National Spelling Champ Pratyush Buddiga Wins $3.2m Playing Poker

National Spelling Champ Pratyush Buddiga Wins $3.2m Playing PokerIn 2002, Pratyush Buddiga won the Scripps National Spelling Bee competition aged 13, and in 2011 at the age of 22 had graduated with a bachelor’s degree from Duke University. While other students were busy planning out their future careers, however, Buddiga had already discovered he had a talent for playing poker back in high school, a practice he continued in Duke University. As the now 25 year-old explains:
“For the first two and a half years, I didn’t play any poker just because I was focused on school. Then, the second half of my junior year, I had an easier schedule and started to play some $10 to $20 multi-table tournaments online. Towards the end of college, I was playing bigger, taking shots at $100 tournaments.”
Pratyush Buddiga’s experience playing poker convinced him he had all the talent he needed to succeed in the game, and a quick glance at his live tournament results on thehendonmob shows his performances getting progressively better over the past few years. In 2011, for instance, Buddiga earned $55,148 on the live circuit, and the following year (2012) he had added a further $197,942 in earnings to his name. 2013 then became a break-out year with Buddiga racking up $905,835 in winnings, but 2014 has produced his greatest results to date with a big chunk of his $2,058,674 in winnings coming from a 3rd place finish at the APPT Asia Championship of Poker for $844,571, and victory at the Aria High Roller for $543,683.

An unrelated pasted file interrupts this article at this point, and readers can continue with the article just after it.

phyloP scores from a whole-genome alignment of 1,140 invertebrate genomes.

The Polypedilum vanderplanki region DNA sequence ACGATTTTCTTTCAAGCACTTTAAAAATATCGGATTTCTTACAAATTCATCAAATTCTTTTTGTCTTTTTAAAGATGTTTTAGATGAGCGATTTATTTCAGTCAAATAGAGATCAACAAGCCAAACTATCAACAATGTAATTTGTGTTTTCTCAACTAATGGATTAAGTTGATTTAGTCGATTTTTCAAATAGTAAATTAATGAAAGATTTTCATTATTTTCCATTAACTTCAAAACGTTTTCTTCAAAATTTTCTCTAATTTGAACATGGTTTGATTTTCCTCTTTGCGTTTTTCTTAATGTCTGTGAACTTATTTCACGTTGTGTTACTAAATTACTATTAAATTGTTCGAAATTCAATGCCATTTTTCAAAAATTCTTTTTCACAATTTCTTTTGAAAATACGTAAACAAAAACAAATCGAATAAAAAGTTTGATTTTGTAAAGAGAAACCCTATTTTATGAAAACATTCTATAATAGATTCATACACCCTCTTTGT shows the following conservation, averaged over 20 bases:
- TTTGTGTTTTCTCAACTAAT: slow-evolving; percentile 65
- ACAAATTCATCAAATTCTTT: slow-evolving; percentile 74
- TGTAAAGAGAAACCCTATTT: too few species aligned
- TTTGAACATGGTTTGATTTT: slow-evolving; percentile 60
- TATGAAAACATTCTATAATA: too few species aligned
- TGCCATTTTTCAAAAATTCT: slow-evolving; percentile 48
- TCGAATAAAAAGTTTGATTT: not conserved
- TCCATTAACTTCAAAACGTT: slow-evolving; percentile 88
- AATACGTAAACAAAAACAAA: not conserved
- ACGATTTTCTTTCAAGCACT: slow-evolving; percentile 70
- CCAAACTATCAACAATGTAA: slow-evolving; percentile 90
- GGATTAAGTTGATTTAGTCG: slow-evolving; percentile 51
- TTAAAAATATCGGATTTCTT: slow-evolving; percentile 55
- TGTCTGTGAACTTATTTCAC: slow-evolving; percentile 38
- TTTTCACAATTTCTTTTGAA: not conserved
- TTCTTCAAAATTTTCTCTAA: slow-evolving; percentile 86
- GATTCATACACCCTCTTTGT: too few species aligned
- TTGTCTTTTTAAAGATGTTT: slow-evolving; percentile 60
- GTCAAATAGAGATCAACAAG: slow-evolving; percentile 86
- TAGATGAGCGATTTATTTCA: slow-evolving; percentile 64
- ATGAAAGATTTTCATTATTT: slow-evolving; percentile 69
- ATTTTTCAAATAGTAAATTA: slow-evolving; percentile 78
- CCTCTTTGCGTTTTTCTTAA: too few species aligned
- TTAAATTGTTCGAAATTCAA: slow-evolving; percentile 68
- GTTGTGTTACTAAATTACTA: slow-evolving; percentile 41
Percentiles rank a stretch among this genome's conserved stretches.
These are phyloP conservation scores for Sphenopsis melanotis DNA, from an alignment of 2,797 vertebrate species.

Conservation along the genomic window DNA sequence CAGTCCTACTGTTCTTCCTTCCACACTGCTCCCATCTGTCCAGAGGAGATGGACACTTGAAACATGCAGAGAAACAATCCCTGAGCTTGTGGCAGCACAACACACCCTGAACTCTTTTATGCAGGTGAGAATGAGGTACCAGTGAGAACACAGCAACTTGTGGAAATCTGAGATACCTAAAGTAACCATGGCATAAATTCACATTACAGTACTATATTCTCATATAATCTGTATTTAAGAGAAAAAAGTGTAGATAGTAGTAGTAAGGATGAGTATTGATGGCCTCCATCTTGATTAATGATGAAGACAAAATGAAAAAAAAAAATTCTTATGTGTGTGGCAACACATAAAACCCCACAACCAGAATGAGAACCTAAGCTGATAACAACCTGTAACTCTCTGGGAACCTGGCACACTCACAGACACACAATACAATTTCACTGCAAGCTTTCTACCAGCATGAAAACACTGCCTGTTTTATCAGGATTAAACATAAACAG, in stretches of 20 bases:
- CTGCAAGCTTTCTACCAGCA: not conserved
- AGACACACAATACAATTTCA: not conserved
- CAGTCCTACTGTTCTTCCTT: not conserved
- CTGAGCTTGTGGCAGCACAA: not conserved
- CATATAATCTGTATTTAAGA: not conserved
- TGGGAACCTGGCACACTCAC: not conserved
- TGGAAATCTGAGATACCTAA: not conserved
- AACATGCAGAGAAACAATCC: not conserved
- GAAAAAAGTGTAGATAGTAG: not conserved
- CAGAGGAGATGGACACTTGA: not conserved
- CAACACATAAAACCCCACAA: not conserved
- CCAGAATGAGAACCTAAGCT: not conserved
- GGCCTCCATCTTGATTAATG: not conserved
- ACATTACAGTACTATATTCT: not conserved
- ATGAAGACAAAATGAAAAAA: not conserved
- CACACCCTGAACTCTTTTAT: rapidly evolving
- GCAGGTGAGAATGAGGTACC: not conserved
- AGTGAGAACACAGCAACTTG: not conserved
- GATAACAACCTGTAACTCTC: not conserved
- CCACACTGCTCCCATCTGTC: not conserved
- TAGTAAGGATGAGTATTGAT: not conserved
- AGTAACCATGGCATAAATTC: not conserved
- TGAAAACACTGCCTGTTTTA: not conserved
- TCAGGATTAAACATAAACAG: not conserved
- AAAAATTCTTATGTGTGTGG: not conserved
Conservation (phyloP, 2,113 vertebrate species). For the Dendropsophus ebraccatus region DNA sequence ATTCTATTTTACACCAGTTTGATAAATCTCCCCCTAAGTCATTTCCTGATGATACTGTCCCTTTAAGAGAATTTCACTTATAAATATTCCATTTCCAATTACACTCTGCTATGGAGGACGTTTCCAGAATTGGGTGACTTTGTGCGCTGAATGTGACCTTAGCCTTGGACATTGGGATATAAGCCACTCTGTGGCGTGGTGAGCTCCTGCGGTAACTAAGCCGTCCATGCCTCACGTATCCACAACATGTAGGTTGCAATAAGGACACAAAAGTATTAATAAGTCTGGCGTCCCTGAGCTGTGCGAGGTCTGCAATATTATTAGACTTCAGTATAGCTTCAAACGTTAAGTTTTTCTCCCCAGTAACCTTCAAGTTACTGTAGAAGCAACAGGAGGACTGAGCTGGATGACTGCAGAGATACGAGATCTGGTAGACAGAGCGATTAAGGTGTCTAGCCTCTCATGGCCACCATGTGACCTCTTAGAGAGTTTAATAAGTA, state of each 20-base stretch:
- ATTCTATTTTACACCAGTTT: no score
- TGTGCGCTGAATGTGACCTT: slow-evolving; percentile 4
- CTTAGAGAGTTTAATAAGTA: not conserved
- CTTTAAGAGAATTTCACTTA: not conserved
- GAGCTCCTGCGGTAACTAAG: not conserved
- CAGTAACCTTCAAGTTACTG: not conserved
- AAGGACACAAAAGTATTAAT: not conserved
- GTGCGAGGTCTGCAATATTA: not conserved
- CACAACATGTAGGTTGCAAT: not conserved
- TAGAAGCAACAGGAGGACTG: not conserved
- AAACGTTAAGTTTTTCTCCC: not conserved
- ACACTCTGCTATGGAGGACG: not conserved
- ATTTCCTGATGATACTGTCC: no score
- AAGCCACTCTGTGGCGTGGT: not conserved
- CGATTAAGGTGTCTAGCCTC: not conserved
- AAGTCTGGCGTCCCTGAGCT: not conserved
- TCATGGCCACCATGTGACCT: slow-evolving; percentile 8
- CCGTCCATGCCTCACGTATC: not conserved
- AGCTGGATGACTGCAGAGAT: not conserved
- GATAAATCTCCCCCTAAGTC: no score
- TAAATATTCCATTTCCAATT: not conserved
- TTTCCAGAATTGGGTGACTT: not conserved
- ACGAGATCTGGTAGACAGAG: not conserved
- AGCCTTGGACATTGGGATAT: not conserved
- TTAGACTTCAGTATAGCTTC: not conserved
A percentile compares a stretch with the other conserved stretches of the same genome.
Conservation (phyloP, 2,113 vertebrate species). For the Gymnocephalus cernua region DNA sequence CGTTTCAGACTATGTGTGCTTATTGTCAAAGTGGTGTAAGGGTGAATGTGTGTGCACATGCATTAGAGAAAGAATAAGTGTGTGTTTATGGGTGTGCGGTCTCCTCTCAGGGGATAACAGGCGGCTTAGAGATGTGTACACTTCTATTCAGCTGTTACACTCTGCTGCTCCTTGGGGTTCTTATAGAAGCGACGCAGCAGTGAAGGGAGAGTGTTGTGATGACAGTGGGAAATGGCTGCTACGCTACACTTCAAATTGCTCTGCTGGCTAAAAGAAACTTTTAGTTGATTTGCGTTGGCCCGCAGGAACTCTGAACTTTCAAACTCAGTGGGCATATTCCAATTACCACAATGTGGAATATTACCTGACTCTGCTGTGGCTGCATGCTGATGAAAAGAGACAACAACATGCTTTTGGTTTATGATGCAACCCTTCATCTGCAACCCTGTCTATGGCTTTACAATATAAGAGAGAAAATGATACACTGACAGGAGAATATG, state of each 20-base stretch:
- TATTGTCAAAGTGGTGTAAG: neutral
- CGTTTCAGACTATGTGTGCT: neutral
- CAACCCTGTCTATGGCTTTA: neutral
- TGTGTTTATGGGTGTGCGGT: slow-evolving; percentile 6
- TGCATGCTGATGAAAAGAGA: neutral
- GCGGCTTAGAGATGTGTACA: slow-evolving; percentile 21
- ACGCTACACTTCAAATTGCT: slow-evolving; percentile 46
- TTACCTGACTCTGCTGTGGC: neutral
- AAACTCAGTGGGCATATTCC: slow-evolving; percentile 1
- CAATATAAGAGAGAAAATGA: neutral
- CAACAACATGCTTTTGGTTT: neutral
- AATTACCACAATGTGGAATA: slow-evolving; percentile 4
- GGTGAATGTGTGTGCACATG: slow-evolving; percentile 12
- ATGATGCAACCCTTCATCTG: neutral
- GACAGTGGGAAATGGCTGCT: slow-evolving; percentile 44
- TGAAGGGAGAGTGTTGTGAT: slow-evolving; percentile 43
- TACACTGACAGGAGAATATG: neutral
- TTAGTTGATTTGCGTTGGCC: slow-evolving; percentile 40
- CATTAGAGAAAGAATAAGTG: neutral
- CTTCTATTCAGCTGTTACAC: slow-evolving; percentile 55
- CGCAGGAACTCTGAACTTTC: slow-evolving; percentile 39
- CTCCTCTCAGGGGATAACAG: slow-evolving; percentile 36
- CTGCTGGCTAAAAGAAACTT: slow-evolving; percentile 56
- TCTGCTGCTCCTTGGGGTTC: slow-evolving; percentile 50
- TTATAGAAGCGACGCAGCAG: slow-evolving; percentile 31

Pratyush Buddiga now boasts impressive total live earnings of $3,218,794, and while other professionals seek to subsidize their profits with cash games, Buddiga says he is content to stick to just grinding tournaments for the time being. Explaining his decision, the Colorado resident said:
“A lot of tournament players don’t understand just how much better these cash guys are. They make the transition to tournaments way easier than we do to cash games, so I’m definitely not under any illusion that I’ll be one of the top poker players in the world. That being said, cash games, at least at the highest levels, are really dying out. The top players can’t even find consistent action. Tournaments are where the money is at these days.”

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